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Mutations in the SARS-CoV-2 virus may cause false negatives on molecular diagnostic tests, the Food and Drug Administration (FDA) warned Friday.
The FDA is monitoring mutations including one found in the United Kingdom that is associated with an increased risk of transmission, but officials said they believe the impact on authorized tests and vaccines is low.
“The FDA will continue to monitor SARS-CoV-2 genetic viral variants to ensure authorized tests continue to provide accurate results for patients,” FDA Commissioner Stephen M. Hahn, M.D., said in a press release. “While these efforts continue, we are working with authorized test developers and reviewing incoming data to ensure that health care providers and clinical staff can quickly and accurately diagnose patients infected with SARS-CoV-2, including those with emerging genetic variants. At this time, we believe the data suggests that the currently authorized COVID-19 vaccines may still be effective against this strain.”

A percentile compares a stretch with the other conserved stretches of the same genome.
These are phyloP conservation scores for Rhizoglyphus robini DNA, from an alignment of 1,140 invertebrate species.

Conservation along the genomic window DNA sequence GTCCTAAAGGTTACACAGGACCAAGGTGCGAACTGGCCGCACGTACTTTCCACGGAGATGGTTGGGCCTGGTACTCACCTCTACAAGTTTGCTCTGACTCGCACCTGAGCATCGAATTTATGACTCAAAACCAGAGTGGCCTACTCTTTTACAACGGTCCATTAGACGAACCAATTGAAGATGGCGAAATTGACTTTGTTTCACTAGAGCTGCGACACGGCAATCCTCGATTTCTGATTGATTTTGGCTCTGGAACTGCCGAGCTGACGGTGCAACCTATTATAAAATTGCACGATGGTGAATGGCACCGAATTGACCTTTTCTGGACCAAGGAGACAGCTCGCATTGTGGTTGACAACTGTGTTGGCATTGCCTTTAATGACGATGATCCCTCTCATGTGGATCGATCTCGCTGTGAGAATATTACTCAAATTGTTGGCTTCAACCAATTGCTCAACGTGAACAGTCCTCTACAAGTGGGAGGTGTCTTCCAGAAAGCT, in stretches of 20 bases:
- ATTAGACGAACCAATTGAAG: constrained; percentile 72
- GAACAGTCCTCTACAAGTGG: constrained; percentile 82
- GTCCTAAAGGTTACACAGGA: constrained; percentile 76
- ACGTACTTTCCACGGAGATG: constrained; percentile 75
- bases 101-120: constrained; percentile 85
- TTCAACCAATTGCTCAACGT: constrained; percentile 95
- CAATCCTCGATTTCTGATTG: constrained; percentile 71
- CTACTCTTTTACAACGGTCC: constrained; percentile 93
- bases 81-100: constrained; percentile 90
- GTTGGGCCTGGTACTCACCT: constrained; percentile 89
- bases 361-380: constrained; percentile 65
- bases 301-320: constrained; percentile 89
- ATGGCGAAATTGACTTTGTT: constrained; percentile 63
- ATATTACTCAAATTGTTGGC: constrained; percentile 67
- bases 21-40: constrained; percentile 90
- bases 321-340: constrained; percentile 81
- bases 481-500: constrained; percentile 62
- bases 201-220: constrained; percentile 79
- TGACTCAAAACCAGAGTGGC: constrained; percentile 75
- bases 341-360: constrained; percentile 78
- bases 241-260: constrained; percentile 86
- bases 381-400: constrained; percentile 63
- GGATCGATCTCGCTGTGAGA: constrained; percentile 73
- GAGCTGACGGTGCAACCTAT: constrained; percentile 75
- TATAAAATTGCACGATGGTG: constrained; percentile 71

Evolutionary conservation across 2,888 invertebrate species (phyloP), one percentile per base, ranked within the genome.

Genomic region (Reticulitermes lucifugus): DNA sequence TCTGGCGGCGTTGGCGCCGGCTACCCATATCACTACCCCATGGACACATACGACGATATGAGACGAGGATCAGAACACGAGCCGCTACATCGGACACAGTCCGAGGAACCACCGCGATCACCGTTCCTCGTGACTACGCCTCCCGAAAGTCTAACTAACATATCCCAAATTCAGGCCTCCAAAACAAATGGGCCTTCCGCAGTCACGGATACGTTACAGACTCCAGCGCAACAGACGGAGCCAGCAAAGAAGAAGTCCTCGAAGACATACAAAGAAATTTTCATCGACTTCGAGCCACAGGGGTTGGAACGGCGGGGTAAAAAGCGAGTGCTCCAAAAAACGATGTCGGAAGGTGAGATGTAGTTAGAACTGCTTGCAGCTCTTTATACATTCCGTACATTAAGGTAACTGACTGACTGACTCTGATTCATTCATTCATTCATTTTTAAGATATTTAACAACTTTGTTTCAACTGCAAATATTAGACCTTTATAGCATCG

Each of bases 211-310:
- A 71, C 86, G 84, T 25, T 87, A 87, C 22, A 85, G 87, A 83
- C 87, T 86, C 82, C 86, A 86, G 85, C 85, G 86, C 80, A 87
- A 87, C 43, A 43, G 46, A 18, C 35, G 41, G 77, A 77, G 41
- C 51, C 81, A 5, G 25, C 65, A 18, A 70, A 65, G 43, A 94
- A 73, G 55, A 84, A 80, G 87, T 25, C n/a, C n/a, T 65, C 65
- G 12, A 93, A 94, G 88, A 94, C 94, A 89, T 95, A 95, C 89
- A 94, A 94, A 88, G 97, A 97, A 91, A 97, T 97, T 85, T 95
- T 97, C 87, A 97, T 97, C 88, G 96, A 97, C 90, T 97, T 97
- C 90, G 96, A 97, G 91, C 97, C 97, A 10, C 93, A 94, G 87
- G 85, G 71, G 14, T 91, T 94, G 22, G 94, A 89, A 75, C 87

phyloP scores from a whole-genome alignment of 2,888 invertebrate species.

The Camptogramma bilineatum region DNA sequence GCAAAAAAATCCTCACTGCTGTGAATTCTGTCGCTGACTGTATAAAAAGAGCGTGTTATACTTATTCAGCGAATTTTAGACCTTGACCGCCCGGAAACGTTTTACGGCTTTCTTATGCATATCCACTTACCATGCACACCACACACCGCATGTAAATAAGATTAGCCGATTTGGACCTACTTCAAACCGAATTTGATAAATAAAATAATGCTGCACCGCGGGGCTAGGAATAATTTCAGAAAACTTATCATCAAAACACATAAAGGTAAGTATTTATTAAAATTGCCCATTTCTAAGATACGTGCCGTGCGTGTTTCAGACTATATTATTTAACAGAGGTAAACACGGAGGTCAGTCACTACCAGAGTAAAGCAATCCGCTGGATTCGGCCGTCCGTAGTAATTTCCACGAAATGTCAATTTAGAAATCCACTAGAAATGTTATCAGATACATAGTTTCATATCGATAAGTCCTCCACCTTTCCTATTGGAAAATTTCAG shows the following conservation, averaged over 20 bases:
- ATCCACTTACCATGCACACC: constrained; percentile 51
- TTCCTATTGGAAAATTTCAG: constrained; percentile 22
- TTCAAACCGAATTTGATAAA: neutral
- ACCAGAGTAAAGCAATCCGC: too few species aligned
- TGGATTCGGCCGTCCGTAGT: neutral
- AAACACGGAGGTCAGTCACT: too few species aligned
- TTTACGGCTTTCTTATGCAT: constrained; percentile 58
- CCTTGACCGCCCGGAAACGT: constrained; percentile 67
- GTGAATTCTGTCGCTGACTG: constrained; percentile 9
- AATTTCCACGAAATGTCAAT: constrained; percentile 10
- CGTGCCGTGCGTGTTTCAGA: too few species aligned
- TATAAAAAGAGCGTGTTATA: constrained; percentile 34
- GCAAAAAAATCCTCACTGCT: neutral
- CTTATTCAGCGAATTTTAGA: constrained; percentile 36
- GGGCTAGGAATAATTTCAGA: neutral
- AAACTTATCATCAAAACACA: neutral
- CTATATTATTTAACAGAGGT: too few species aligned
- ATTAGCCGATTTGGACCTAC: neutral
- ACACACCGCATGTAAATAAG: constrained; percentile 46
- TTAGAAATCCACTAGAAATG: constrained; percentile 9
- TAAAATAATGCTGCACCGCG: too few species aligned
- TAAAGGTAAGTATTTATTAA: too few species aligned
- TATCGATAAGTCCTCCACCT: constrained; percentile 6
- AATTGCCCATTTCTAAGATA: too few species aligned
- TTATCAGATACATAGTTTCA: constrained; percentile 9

The FDA noted false negatives can happen with any test. In the case of molecular tests, those that use a single genetic target may be more impacted than those using multiple targets.
The agency called out three tests that could be impacted — Mesa Biotech Accula, TaqPath COVID-19 Combo Kit and Linea COVID-19 Assay Kit, but said “the impact does not appear to be significant.” More information about these tests is available in an FDA letter to clinicians.
Clinicians with a patient who tests negative should consider the person’s history, symptoms and local epidemiology, according to the FDA. If they still suspect the person is infected with SARS-CoV-2, they should consider re-testing using a test with different genetic targets.
Adverse events including performance issues with molecular tests can be reported through the FDA’s MedWatch reporting program. Clinicians with questions about COVID-19 testing can contact the FDA at COVID19DX@fda.hhs.gov.